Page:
As I’ve written previously, Seattle’s bus network is fantastic for commuting in to the region’s major downtowns from the suburbs, assuming you work a traditional 9-to-5 job. For other uses, like evenings and weekends, or getting from neighborhood to neighborhood without first going downtown, there’s work to be done.
An interesting report in The Atlantic Cities suggests that transit networks focused on commuter trips may be implicitly biased towards men over women. Clare Foran writes that the city of Vienna studied men and women transit users in 1999 and noted that the women had far different transit usage patterns:
The majority of men reported using either a car or public transit twice a day — to go to work in the morning and come home at night. Women, on the other hand, used the city’s network of sidewalks, bus routes, subway lines and streetcars more frequently and for a myriad reasons.
“The women had a much more varied pattern of movement,” Bauer recalls. “They were writing things like, ‘I take my kids to the doctor some mornings, then bring them to school before I go to work. Later, I help my mother buy groceries and bring my kids home on the metro.'”
Women used public transit more often and made more trips on foot than men. They were also more likely to split their time between work and family commitments like taking care of children and elderly parents. Recognizing this, city planners drafted a plan to improve pedestrian mobility and access to public transit.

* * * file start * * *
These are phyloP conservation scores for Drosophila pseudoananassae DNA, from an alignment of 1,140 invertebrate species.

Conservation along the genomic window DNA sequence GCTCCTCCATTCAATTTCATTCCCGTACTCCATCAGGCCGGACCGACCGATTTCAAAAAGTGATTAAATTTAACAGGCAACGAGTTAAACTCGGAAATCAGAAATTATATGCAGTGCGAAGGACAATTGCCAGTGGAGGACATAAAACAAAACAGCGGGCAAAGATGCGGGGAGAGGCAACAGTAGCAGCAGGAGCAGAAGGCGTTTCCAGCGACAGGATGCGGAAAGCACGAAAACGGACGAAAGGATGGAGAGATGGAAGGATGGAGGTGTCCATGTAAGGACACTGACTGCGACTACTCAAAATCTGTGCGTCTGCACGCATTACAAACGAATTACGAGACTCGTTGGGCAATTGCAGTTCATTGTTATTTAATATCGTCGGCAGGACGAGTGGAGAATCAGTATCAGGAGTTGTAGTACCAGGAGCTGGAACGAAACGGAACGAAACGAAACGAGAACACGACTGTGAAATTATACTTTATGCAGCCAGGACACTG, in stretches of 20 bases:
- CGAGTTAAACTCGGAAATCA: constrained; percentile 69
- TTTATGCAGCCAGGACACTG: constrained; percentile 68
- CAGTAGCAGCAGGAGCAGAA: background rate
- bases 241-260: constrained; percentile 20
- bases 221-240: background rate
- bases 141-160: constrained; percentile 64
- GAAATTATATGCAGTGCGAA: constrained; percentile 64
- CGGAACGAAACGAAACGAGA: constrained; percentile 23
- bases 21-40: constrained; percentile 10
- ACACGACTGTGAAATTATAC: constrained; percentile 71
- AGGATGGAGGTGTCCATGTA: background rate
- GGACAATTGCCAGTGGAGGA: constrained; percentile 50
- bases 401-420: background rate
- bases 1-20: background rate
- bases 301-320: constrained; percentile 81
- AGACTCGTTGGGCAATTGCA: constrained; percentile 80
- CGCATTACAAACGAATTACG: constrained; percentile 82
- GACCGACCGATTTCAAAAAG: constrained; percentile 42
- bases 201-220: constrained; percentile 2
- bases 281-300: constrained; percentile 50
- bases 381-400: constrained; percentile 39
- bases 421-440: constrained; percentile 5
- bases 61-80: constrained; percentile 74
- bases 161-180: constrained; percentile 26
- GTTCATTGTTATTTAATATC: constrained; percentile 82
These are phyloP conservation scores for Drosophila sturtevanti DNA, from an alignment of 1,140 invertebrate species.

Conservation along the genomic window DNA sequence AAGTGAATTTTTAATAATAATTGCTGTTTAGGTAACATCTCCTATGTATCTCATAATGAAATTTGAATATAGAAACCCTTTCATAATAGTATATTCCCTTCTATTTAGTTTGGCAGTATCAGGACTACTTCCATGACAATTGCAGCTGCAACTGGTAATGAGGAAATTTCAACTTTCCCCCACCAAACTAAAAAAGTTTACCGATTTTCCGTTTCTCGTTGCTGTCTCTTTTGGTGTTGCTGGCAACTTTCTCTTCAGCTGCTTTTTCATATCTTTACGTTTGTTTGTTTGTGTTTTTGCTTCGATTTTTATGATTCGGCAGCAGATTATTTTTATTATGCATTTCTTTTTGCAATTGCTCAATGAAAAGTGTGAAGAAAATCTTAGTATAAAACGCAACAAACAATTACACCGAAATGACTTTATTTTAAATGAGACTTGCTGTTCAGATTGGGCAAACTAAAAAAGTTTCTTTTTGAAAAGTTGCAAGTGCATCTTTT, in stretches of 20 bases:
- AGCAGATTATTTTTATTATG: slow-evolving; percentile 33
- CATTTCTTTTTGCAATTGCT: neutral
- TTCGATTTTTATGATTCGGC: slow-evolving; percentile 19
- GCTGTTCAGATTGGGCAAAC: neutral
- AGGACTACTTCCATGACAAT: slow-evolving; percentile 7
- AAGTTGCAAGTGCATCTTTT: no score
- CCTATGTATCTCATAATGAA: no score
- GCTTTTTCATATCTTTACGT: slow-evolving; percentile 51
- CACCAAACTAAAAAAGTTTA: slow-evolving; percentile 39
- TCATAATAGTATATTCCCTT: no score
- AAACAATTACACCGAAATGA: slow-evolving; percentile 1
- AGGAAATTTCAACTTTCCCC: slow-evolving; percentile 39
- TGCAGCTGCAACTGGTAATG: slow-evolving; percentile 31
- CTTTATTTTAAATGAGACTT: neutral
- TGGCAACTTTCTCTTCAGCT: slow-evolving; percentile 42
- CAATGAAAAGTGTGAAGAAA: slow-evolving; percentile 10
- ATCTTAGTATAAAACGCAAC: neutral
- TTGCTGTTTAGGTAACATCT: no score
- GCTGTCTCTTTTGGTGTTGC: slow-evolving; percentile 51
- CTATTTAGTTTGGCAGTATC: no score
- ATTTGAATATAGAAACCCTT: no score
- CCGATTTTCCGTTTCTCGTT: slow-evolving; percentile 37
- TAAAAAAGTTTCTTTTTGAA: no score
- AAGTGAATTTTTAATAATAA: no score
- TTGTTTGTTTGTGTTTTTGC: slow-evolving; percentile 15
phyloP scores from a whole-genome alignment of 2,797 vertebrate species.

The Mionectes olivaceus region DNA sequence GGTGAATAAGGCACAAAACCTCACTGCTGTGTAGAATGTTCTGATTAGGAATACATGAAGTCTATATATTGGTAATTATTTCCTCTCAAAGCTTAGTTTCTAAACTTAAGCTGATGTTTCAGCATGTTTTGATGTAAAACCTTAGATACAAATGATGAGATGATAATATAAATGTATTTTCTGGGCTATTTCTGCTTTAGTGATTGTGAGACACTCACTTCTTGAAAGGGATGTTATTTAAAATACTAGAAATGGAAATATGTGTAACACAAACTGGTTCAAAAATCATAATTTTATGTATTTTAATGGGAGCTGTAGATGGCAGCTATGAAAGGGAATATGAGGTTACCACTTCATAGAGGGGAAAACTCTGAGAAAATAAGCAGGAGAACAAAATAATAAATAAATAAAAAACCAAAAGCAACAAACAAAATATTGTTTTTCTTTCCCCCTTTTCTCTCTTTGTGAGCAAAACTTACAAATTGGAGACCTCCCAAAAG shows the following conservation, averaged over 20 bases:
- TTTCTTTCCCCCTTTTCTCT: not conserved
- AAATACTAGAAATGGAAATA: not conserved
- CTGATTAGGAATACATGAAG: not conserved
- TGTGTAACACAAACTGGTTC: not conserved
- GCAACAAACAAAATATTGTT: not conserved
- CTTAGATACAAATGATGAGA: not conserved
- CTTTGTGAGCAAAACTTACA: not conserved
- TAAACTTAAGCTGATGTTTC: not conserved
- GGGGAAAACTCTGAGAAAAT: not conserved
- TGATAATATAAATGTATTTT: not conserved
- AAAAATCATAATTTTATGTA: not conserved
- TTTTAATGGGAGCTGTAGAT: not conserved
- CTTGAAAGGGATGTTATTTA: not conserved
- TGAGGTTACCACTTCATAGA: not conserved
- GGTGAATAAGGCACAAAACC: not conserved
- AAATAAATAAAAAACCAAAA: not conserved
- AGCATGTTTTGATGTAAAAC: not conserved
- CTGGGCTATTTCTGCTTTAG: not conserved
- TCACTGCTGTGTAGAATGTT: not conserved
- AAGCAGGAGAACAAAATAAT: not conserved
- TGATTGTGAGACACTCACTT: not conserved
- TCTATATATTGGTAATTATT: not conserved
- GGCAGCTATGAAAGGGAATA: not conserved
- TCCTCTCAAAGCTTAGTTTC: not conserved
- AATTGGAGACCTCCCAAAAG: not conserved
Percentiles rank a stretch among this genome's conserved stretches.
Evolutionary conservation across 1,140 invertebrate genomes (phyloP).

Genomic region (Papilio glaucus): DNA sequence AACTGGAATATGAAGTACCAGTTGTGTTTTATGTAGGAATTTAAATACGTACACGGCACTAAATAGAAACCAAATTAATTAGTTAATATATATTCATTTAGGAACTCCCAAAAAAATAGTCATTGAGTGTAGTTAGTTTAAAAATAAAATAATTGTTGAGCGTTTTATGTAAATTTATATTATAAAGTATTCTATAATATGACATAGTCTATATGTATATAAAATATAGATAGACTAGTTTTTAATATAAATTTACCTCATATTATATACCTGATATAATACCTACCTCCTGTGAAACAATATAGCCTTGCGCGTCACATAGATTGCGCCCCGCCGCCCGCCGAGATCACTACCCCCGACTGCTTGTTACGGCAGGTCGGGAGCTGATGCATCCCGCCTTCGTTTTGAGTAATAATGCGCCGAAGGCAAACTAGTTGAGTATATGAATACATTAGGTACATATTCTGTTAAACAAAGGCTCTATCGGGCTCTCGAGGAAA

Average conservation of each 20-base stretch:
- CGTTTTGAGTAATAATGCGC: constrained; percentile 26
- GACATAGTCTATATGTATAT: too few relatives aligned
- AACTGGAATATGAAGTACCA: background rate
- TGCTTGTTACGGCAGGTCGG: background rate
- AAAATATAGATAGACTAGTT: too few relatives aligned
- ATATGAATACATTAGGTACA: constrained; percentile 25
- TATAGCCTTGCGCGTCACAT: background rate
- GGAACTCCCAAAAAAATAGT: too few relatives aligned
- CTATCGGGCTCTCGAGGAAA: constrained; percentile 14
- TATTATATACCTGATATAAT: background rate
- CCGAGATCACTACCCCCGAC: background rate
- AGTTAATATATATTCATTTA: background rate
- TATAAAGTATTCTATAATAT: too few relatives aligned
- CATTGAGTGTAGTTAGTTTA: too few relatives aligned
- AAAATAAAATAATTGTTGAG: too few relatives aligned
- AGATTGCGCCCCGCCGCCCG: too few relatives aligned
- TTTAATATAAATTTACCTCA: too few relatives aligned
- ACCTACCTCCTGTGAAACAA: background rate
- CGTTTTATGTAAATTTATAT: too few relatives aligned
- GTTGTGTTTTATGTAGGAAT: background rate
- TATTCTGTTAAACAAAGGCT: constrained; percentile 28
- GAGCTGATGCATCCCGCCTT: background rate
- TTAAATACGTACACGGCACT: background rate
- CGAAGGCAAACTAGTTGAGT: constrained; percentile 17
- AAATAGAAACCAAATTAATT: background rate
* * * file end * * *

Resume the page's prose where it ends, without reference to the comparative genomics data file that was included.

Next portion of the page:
With the news that less than 50% of Seattle residents now drive alone to work, I’d like to suggest that the heavy lifting is done when it comes to converting 9-5 commuters to transit use, at least as far as the city is concerned. A good chunk more will likely convert to transit if and when Link arrives in their neighborhood, and we should absolutely continue outreach and education programs to downtown workers, but otherwise any more effort to provide better bus service to downtown-bound commuters is likely to have a high cost and a relatively low return.
Obviously Seattle and Vienna are different cities. But it does seem as if the low-hanging fruit, when it comes to our transit network, is improving the sorts of trips that the women of Vienna wrote about in the study above: going to the doctor, buying groceries, taking the kids to school, and visiting friends and relatives. It’s all possible, and can be done for relatively little money. It just requires the sustained commitment of voters, politicians, and businesses. You know, the kind of commitment we’ve given to commuter trips over the last 40 years. As a bonus, making these sorts of trips better will likely help commuters as well, since a fair portion of the 49% who still drive alone probably work in the urban villages outside downtown. It’s win-win.
Apologies to Ian Betteridge for the headline of this blog post.